In order to render the Lucozade operation more profitable, Lazell determined to increase Beecham’s scale in the soft drinks market. H W Carter, the manufacturer of Ribena, was acquired in 1955. Thomas & Evans, probably the largest volume producer of soft drinks in Britain, and best known for the Corona brand, was acquired for £7.65 million in 1958.
Lazell was appointed company chairman in 1958.
North American sales dwarfed British sales by 1958, largely driven by the success of Brylcreem, where it was the market leader in men’s hair products.
Beecham was the second largest advertiser in Britain by 1960.
Macleans began to be promoted in the United States from 1960. It held fourth place in the toothpaste market by 1964, with a market share of eight percent.
Lazell retired as managing director and chairman in 1968.
Horlicks was acquired for £14 million in 1969.
Beecham employed around 23,000 people by 1972.
Beecham was the eleventh most highly-valued public company in Europe by 1982.
Beecham merged with SmithKline Beckman to create the second largest pharmaceuticals group in the world in 1989.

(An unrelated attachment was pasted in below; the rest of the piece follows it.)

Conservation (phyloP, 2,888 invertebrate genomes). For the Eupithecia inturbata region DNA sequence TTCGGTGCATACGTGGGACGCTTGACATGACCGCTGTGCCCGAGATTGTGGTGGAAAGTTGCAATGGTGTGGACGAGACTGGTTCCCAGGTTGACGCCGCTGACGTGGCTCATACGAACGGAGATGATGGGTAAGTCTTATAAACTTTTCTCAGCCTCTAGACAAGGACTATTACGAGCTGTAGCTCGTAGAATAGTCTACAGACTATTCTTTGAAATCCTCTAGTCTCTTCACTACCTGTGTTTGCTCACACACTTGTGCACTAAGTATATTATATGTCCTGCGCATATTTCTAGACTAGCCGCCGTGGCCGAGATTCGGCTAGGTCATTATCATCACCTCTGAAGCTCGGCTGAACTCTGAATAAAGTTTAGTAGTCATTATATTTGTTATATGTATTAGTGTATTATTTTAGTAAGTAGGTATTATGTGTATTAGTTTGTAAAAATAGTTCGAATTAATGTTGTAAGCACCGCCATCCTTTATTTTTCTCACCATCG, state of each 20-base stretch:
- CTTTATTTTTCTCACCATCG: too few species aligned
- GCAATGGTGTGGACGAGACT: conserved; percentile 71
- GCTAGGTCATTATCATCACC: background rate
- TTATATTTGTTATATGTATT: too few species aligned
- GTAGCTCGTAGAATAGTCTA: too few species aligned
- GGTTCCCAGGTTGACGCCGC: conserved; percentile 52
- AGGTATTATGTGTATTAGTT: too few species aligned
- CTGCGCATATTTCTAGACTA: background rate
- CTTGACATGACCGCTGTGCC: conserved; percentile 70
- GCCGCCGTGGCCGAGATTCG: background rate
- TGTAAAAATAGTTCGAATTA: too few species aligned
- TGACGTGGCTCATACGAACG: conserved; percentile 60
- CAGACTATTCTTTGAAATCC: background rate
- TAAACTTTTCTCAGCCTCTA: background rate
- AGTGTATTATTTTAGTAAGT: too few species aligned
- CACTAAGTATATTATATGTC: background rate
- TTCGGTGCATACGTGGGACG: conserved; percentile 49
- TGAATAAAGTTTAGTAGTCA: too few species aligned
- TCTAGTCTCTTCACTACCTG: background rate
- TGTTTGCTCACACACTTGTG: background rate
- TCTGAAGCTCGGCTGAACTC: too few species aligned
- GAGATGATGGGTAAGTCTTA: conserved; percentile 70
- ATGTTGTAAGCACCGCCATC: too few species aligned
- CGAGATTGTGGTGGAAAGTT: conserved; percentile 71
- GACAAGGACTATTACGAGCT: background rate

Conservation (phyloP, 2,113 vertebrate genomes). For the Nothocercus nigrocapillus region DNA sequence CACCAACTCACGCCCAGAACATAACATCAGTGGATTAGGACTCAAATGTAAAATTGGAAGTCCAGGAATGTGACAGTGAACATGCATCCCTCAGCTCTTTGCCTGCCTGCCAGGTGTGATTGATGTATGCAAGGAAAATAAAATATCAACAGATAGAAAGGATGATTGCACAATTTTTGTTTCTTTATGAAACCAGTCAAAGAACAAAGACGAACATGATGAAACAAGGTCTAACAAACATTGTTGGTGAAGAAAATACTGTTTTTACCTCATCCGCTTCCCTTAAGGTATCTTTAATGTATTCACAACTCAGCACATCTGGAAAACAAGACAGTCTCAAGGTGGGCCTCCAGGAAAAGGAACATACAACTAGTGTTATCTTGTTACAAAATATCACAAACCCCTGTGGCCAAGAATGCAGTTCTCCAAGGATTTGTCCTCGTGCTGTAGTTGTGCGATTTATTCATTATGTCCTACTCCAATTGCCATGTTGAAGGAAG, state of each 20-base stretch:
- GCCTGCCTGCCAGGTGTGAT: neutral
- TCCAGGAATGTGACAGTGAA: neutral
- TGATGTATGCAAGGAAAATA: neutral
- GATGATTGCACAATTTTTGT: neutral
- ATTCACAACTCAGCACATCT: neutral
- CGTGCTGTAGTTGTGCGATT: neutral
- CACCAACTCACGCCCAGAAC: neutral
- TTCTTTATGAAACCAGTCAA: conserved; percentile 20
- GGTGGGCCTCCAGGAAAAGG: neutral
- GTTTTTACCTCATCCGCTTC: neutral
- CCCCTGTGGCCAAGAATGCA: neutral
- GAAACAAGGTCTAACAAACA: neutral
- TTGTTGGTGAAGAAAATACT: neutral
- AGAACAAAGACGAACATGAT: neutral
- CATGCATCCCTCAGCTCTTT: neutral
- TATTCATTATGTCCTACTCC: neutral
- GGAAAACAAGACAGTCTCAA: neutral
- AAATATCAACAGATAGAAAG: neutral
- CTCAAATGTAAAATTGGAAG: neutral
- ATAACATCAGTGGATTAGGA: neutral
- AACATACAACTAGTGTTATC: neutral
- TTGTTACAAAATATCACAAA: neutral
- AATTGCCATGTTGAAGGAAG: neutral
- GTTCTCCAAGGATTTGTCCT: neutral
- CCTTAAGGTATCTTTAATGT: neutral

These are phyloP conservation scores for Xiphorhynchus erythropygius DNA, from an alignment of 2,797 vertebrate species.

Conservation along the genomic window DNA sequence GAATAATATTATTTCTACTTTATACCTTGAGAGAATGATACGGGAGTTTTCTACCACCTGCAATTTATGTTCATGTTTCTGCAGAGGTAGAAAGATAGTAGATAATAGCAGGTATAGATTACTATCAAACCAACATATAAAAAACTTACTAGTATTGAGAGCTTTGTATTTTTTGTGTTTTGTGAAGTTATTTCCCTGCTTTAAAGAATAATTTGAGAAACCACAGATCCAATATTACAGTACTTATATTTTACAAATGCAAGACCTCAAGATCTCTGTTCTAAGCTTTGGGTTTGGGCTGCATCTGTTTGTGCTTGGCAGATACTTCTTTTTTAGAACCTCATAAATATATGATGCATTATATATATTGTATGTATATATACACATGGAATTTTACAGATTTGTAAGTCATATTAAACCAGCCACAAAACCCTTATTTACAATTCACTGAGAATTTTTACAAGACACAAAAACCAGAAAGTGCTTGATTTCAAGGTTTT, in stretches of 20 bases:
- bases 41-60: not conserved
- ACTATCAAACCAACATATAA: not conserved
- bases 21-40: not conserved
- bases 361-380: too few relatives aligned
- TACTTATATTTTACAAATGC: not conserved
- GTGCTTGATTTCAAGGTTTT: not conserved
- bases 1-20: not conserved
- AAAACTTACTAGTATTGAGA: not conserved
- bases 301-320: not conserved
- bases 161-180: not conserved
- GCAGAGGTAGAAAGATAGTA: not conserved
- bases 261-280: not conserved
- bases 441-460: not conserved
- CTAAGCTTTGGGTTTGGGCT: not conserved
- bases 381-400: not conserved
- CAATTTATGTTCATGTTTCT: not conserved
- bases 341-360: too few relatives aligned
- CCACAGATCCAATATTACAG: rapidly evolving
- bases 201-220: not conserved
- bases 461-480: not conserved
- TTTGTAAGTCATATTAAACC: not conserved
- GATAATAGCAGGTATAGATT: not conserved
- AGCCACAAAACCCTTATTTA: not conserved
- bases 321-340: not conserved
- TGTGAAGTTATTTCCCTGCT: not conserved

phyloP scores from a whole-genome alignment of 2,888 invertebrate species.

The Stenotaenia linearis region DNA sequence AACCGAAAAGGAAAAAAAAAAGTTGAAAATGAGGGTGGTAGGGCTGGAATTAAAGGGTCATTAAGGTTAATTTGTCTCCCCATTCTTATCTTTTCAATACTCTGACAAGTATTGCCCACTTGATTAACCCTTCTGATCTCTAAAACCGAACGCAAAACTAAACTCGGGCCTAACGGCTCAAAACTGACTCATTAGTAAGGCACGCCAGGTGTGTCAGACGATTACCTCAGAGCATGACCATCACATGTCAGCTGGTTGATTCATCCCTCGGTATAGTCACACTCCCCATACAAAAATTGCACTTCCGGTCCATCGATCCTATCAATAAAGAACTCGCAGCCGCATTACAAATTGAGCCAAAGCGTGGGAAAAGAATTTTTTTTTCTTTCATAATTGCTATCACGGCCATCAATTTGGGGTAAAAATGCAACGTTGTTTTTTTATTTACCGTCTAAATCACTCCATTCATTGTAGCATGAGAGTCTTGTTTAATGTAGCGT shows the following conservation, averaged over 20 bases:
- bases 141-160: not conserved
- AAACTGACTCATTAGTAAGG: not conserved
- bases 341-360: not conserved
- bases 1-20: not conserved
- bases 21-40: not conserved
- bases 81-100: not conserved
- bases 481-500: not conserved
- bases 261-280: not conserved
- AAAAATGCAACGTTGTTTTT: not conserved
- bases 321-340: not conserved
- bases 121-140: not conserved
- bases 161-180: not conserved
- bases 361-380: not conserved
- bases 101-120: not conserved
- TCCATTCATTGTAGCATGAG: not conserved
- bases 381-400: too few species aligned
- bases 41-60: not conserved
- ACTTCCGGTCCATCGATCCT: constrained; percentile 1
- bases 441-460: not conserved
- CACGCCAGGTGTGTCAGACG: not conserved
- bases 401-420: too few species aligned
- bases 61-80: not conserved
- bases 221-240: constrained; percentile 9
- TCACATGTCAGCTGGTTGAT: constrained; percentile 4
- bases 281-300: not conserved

SmithKline Beecham was the 43rd largest company in the world, as measured by market value, in 1992.
Brylcreem was sold to Sara Lee in 1993.
The Beecham factory in St Helens was closed with the loss of 480 jobs in 1994. The production of Beecham’s Pills was ended in 1998, with the manufacturer suggesting that Milk of Magnesia be used as a substitute.
Block Drug of the US, best known for the Sensodyne toothpaste brand, was acquired for £850 million in 2000. SmithKline Beecham became the second largest toothpaste manufacturer in the world.
Title image used courtesy of the Science Museum, London.